We all think we're important. We can't help it.
I could start spouting tired old chestnuts from philosophy 101 - "perception is truth" and there is "no such thing as pure objectivity" - but the fact is humans are are just programmed to be self-absorbed, although admittedly some are more so than others. This is especially true in Western cultures where more empahsis is placed on the individual than the collective. Independence and self-reliance are synonymous with freedom and strength, and we all believe we are special little snowflakes that are unique, valuable and utterly unforgettable. That's why when someone forgets our name, especially when we remember theirs, it can be a bit of a blow. Most of us will play it down with a jaunty "Oh don't worry, I'm terrible with names too," but there's usually a little piece of us that's thinking fuck you very much.
"How dare Roger not remember me! How very dare he! Last week at the company braai I endured his 20min monologue on the virtues of sodium-free soy sauce, yet he's looking at me like I'm a block of flats!"
What the above impassioned and more-than-a-little narcissistic internal rant actually means is "Roger doesn't care." Well of course he doesn't, and why should it worry us that the Rogers of this world don't think as much of us as we do? The point is, most of us have disappointly fragile egos, as much as we're loathe to admit it.
Of course, the converse is also true in that we are rather impressed when we are remembered by someone we only met in passing many weeks prior. Damn right he should remember me, we seem to think, still it's admirable that he recognised my snowflakiness after such a brief encounter. He must be quite a fellow. I feel much more inclined to (a) buy something from him, (b) give him a job, (c) be friendly to him or (d) all of the above. I must introduce him to my attractive sister.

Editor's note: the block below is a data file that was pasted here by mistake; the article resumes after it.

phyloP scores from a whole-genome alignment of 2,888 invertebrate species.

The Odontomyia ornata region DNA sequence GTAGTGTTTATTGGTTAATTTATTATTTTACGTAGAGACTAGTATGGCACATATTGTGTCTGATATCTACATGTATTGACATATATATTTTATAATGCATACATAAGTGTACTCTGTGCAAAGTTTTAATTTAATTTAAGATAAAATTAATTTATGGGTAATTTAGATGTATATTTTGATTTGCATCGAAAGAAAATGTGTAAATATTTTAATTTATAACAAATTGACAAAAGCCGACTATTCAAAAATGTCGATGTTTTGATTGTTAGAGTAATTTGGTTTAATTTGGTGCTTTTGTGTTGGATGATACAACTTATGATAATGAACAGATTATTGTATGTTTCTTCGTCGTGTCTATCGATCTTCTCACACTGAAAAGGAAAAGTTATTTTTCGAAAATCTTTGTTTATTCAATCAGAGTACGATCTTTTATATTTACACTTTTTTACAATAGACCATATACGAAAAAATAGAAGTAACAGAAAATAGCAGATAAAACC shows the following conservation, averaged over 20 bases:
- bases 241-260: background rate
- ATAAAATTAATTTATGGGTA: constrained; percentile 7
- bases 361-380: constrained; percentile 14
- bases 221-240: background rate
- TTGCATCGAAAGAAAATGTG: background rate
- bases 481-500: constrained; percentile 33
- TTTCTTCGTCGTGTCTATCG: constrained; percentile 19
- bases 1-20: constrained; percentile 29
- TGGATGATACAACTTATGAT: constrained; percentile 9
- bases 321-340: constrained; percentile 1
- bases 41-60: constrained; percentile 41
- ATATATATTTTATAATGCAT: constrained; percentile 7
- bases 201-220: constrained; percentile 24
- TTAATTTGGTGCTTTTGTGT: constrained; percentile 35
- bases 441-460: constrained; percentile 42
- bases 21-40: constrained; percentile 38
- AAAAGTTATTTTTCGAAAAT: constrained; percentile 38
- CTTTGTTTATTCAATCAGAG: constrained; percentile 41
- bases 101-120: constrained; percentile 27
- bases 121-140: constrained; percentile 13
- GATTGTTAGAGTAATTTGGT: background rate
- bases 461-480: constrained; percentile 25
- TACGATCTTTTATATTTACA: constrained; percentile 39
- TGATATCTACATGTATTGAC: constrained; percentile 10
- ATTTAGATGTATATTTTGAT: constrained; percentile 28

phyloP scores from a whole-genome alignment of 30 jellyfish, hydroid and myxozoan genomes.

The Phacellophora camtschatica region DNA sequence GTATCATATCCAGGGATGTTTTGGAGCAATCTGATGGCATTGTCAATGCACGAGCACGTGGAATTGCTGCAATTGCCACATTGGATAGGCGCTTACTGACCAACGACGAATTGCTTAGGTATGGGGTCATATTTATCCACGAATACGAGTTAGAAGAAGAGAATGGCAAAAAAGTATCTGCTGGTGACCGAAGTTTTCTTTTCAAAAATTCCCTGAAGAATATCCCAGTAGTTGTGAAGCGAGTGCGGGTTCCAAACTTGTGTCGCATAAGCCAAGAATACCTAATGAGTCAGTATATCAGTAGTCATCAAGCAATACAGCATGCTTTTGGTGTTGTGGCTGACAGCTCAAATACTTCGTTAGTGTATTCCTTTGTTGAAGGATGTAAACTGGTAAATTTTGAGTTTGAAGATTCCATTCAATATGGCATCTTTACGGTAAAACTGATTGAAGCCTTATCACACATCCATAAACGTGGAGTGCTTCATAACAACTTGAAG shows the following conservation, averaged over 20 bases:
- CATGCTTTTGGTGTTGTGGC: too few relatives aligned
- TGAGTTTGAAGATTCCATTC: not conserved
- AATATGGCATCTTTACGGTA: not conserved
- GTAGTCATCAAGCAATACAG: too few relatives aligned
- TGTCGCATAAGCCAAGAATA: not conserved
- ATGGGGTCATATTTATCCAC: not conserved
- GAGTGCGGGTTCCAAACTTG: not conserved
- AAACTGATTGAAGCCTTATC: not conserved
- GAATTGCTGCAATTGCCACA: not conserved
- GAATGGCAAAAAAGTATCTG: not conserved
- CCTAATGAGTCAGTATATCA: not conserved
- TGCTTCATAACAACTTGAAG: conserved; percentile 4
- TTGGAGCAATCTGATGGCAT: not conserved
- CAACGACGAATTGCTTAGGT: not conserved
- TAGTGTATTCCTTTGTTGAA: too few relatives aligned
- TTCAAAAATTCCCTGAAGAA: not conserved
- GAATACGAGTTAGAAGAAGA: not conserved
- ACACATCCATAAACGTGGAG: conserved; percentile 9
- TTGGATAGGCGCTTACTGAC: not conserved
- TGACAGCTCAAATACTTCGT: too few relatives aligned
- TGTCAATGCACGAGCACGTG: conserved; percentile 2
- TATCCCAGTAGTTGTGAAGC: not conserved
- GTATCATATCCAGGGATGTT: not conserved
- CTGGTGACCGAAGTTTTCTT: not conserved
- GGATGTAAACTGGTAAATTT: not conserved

When we recognise the importance of someone's existence it resonates with them on so many levels. Sure, failing to recall someone's name is unlikely to render them a devastated wreck, but it's also unlikely that they will remember you for being anything other than a twat. This, I'm sure you'll agree, is less than ideal, especially when that person is a potential colleague, customer or afternoon delight. And you never know what the future might hold...
Here are some tips to help ensure that you're the charmer who leaves a party by saying goodnight to each person by name and not the doos who can't remember the host:
- ASSOCIATE - Pioneering life coach Dale Carnegie said that ""the secret of a good memory is ... the secret of forming diverse and multiple associations with every fact we care to retain." Think of things that sound like the person's name and link that object to the person in your mind. Imagine Steve with a torn sleeve or Donald with a beak, no pants and feathers coming out of his arse (hey, whatever works).
- CARE - The end of Mr Carnegie's above quote is important in that we are always more likely to remember something we care about. So when you meet someone tell yourself that this person is extremely important to you - even if you have to fake it.
- APPLY YOURSELF - This is related to the above point; so many of us go through the motions of the "how do you do" and when it's over are left wondering who we just met. Make sure you are present in the moment when greeting someone.
- REPEAT - When a person tells you their name, repeat it back to them. You can even follow it up with a "That's a lovely/unusual/exotic name" if you're worried about sounding idiotic, although they might think you're high if their name is Dave. In that case a simple "Hi Dave, nice to meet you" will do.
- SLOW IT DOWN - Pause after you hear someone's name and absorb it. Take a mental snapshot of the person's face and say their name three times in your mind. Asking the person to spell their name will also give you more time to remember it, although if it's Dave from earlier, he might tell you to go play in the traffic.